Rewarding Turkish Blackmail is a Dangerous Game – My Thoughts on Nigel Farage’s Speech

Rewarding Turkish Blackmail is a Dangerous Game – My Thoughts on Nigel Farage’s Speech
24th March 2016 Barry J. Murphy

Here are a few points Mr Farage seems to miss.

He talks about letting refugees drown in the sea so as to stop them trying to cross the water in the first place. Is he going to stand on one of the patrol boats and watch families drown and do nothing about it to teach them a lesson, or he will expect some navy personnel to do it on his behalf?

Did he ever stop to think that if you treat 100% of the refugees with dignity and respect, 98% of them will assist in identifying the 2% who are bent on terrorism, but on the other hand, if you mistreat 100% of the refugees and view them all with suspicion, you will make it easy for the 2% who are bent on the terrorist route to go on and recruit a large percentage of the 98% and lure them in the wrong direction.

Does he understand that the majority of refugees (i.e. our fellow human beings!) are fleeing a fierce war where there are bombs dropping all around them every minute of the day and night? If they are economic migrants, why didn’t they move towards the west 7 or 8 years ago, and why if it’s only for economic reasons they are moving, is the whole population of Africa or India not heading for Europe?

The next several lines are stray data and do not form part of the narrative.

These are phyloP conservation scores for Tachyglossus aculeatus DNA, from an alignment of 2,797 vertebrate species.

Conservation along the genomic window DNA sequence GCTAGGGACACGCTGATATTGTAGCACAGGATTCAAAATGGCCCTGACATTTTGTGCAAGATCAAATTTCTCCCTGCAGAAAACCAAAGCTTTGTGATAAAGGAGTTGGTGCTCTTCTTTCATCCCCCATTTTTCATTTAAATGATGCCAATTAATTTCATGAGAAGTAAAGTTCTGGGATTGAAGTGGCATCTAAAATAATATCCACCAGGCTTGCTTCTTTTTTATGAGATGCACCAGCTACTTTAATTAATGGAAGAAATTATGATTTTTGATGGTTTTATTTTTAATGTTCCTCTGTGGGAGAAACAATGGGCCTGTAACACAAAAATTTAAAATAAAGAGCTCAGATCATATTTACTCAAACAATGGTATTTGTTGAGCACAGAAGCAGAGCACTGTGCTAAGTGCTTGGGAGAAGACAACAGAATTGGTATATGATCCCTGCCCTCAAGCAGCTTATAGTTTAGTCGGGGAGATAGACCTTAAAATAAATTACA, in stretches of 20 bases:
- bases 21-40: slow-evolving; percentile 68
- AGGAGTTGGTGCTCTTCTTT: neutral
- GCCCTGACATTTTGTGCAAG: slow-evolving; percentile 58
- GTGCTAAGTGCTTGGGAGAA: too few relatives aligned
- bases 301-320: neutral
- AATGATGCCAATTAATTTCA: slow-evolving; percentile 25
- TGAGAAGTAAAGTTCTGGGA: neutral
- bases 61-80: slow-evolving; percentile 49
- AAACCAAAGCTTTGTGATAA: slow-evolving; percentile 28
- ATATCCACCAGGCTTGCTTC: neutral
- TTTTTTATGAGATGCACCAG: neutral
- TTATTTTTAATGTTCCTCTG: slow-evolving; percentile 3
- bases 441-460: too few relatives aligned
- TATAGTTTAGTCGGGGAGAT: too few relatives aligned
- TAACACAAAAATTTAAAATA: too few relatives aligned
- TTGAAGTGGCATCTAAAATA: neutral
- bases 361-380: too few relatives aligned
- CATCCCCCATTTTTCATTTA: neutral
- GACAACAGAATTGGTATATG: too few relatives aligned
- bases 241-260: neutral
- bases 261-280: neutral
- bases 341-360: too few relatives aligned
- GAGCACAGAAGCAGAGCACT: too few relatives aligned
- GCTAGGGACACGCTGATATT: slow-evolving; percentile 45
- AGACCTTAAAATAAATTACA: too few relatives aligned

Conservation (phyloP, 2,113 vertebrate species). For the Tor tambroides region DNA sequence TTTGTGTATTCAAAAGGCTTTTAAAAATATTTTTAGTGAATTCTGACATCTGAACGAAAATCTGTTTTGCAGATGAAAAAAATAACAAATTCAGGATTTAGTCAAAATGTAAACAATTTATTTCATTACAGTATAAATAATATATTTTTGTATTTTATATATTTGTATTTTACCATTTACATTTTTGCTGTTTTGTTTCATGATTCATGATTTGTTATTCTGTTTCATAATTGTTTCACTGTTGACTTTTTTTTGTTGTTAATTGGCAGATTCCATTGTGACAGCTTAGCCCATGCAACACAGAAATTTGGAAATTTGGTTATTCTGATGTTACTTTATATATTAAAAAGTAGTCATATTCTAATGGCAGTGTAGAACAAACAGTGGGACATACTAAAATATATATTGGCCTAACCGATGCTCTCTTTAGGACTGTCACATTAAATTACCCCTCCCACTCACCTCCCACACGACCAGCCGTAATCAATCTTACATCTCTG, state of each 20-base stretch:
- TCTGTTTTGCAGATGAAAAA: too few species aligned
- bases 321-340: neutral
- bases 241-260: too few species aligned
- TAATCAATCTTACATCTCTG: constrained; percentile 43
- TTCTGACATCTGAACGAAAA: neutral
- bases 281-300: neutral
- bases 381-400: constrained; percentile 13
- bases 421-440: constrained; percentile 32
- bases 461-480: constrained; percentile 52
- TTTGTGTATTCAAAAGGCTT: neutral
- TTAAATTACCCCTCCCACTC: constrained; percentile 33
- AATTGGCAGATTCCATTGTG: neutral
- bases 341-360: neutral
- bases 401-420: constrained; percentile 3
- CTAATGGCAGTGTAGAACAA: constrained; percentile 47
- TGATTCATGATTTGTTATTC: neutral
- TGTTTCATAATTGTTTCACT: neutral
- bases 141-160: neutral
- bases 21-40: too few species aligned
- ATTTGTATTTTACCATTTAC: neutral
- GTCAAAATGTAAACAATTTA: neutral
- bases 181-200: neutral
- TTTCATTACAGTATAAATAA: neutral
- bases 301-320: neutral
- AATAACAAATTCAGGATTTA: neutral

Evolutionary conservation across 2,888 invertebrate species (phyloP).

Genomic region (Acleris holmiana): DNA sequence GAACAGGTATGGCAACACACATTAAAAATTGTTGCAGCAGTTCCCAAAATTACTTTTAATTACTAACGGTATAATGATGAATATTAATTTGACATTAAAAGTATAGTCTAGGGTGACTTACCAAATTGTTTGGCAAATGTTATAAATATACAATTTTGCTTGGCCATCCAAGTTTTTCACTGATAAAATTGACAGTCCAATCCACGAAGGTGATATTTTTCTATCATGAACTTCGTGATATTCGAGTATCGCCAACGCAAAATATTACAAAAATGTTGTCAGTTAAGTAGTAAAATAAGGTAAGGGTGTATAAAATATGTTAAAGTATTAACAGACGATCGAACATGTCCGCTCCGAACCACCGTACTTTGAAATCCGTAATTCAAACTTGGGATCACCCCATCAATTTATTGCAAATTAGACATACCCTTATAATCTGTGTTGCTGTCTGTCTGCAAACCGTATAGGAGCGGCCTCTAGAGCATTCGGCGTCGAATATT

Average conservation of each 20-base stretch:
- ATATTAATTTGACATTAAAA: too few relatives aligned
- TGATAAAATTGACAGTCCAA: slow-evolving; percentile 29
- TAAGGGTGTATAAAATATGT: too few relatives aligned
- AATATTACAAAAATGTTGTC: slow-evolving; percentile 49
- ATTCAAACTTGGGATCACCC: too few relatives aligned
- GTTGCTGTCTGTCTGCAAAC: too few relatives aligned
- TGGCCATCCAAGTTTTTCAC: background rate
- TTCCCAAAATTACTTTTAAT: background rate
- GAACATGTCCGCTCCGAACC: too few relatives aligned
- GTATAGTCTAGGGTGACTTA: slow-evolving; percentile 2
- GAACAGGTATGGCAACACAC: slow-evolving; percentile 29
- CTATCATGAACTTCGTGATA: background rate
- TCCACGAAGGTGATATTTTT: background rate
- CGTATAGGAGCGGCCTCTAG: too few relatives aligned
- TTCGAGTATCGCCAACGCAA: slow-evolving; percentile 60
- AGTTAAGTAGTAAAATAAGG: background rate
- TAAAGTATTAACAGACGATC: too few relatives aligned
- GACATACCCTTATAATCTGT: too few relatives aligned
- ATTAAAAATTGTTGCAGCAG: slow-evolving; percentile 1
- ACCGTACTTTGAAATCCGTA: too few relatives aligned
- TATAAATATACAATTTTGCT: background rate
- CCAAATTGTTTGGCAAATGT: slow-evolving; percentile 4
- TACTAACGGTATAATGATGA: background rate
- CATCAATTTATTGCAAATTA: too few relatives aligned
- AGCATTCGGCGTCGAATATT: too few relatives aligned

At least 90% of parents would never dream of putting their kids in a boat to cross a dangerous stretch of water unless they felt they had absolutely no choice.

Anyway, he is entitled to his opinions, but thankfully the British people had enough decency and common sense not to vote for his party as he thought they would!

For sure the European handling of the crisis has been far from perfect, but Mr Farage’s proposals are a hell of a lot worse, in my opinion.

Would it not have been better to set up temporary accommodation camps in Greece, where every refugee would have shelter, food and proper sanitation at least? They could learn the language, as well as participate in some training courses for job vacancies in the country they were bound for, where necessary, before they were allowed to leave the temporary camp. The real problem here is that Greece was left by and large to deal with a massive influx of refugees without the support of other EU countries right from the start.

If every EU country contributed financially, and in other ways, to setting up and maintaining these temporary camps so that they were as comfortable as possible, when the crisis in Syria began, would that not be a far better organised way forward for everyone concerned?

I would love to hear your comments and opinions on this after watching the video.

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